When the government raised the bar for stamp duty to €317,500 house prices took a jump and suddenly every house was valued at €317,500. This meant that a huge amount of stamp never entered government coffers and many people blamed estate agents. Rightly so, it was a disgrace but it happened and now we can’t reverse time.
Once bitten, twice shy. Fool me once shame on you, fool me twice….. (in the words of GW Bush) well…. you’re not gonna fool me twice. Alas, yes, we have been fooled twice, for no sooner had the government introduced extensive increases in mortgage interest relief than they were swooped upon and devoured.
How? By the likes of Ulsterbank who increased their rates (especially the ones available to first time buyers) only the day before. So all of the money that the tax payer spends to suppliment the mortgage interest relief and all of the governments best efforts are once again halted by greed.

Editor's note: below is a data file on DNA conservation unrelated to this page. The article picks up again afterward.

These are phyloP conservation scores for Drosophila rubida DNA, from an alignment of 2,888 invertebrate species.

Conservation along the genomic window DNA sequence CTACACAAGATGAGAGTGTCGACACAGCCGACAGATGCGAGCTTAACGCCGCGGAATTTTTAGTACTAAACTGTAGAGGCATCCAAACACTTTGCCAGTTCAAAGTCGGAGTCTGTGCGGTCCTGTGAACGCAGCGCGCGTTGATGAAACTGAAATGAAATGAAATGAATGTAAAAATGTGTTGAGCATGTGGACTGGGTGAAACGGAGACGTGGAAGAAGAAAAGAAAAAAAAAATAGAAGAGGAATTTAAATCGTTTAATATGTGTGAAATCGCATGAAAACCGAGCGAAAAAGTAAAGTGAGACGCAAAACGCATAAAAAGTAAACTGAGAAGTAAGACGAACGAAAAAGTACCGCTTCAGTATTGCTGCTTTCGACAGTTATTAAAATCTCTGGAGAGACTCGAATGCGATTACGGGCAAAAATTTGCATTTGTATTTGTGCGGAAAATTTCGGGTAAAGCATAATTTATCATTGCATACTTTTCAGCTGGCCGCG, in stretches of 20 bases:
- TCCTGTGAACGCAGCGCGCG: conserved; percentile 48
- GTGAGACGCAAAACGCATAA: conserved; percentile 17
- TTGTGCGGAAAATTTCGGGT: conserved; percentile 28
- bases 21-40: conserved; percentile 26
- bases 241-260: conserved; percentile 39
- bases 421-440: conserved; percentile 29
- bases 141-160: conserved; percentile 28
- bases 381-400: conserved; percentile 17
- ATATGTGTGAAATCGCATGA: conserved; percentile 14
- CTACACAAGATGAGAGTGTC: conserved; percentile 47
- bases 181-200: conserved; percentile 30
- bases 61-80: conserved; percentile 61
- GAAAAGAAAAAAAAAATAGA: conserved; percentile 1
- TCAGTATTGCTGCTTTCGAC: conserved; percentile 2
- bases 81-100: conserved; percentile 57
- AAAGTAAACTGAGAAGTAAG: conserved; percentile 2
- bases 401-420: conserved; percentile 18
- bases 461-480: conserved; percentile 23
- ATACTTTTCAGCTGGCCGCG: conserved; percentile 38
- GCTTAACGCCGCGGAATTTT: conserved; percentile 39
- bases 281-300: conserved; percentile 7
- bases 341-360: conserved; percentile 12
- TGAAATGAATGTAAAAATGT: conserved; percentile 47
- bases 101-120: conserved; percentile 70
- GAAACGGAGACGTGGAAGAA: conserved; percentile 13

Estate agents took a beating over the house price increases when stamp duty was reformed, and developers too as people believed that they increased prices because of this.
But think about this: RBS (royal bank of scoundrels) sorry, type-o on that last word, it was meant to be ‘Royal Bank of Scotland’ made their move a day before the budget. They also cut broker commissions, so now they are threatening thousands of jobs by keeping more money for themselves, they are increasing their rates (they will make insanely more money by doing this) and they are eating up government (and thus taxpayer) euros by doing this.
It was done perfectly because nobody batted an eyelid. The day after the budget they (RBS) then came out and as per an article by RTE (http://www.rte.ie/business/2007/1206/rbs.html?rss) they announce a £1.25 Billion sterling loss.
thats the equivalent of €1.73 billion euro. lets make it a bit more simple: they knew about this loss before the budget so in order to take more money from consumers they
1. cut broker commissions, hopefully removing them from the market, they will now keep the commission for themselves.
2. they hit the consumer, in particular the first time buyer by jacking up their rates
3. they hit the tax payer and the government because these rates will be supported by eating up the new additional mortgage interest relief
I wonder if RBS would give the Irish Government a payoff if they end up having a particularly profitable year? I doubt it (and I’m not saying that because they are Scottish), it just kills me that they are happy enough to gouge us all when they don’t.